Condos for sale vary in size, price
“Real estate auctions have been attempted ten to 12 years ago in Victoria but at that time there was no public appetite for it.”
Based on the strength of the current Victoria market he does not anticipate many sellers using this avenue to sell their houses.
“But you can be sure we will be keeping a curious eye to see if this develops into a growing trend,” Joe says.
The units offered to the highest bidder at the end of June are smaller than the Hendrys' 1,739 square-foot, two bedroom penthouse suite. With its 11-foot ceilings and windows on three sides, the open-plan suite is bright and faces the water. Almost as large as the living area are three decks totaling 1,500 square feet.
The main entertainmentsized patio has enough space to accommodate separate eating and entertainment areas. The patio and the deck off the master suite enjoy beach, water and mountain vistas.
The designer 14-foot by 12foot kitchen comes with granite countertops, 16-inch floor tiles and stainless appliances. The master bedroom boasts a fourpiece ensuite and walk-in closet.
A unit identical to the Hendrys’ is currently on the market for $1.2 million. At the other end of the spectrum, a one-bedroom in the same building is listed at $499,500.
The advance publicity around the unreserved auction has already resulted in an increase in inquiries in local properties, say local real estate agents.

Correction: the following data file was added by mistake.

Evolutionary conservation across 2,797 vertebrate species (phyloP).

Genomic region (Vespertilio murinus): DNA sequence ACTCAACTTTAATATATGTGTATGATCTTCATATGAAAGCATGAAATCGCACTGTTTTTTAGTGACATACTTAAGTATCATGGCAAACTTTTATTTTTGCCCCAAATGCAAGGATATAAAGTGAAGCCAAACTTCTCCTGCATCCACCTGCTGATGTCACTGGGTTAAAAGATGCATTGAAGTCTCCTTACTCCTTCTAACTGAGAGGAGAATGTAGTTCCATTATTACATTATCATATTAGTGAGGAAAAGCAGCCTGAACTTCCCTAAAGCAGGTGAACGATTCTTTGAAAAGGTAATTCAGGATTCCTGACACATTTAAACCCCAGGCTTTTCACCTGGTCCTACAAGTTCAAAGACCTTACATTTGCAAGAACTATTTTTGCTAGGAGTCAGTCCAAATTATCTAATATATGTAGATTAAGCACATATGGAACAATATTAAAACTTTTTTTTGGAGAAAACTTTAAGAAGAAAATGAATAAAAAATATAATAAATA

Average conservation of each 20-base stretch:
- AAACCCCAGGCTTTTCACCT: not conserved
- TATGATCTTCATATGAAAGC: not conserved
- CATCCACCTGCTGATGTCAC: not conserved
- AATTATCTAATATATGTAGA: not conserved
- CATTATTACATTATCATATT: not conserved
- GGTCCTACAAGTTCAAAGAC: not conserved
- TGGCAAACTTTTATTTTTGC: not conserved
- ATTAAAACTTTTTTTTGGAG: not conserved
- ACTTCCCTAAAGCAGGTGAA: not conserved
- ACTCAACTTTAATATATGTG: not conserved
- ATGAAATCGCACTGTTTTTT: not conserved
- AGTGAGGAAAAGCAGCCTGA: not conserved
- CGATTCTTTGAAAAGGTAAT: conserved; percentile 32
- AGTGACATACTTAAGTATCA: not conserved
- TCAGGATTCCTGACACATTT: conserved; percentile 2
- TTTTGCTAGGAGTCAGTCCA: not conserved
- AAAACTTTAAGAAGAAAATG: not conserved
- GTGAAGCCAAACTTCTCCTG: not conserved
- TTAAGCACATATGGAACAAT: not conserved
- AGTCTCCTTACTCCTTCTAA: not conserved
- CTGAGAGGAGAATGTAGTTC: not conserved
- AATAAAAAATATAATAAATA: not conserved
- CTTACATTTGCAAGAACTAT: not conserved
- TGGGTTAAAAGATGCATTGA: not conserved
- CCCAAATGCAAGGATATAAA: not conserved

“I am happy as heck about the auction,” says Harry Greenberg, a real estate agent who has two other properties listed for sale in the same building. “I see it as a positive move. The auction house is marketing the properties across the country — and that gives my units exposure.”
He compares auctions to situations where real estate agents tender multiple offers on a single property. “The only difference is that the bidder in an auction has less time to think it through.”
Nor is Greenberg worried the properties will devalue his listings. “Ultimately, the value of any property is determined by a willing seller and buyer.”
While Kieran Holm of Ritchie Brothers Auctioneers acknowledges the traditional method of selling real estate still functions well, he points out that in the United States, selling housing by auction is the fastest growing category of the industry.
“Down there the housing supply is way out of whack from demand,” says Holm, who is the regional manager of the company’s real estate division. “Although what we have in Parksville is unique, we believe the market will always find its own level.”
His company is taking a measured approach into the Canadian real estate market, which he says lags a year behind the American model. “This market has shifted and we want to be prepared for the opportunity when it presents itself.”
With the area boasting five golf courses, three marinas and a sandy beach known for its annual sandcastle competition, properties in Parksville has become popular among retirees and investors, especially from Alberta. Interest in the area jumped when WestJet introduced daily, direct, 90-minute flights from Calgary to Comox, a 40-minute drive from Parksville.
At least seven of their neighbours are from Calgary. Some are residents, others use the property as get-away homes.
“Albertans make up almost 50 per cent of my clients,” says Carol Fulton, a real estate agent with Coast Realty Group in Parksville who has three listings in the building. “Marketing by the auction company can only bring more awareness to people not already familiar with the area.”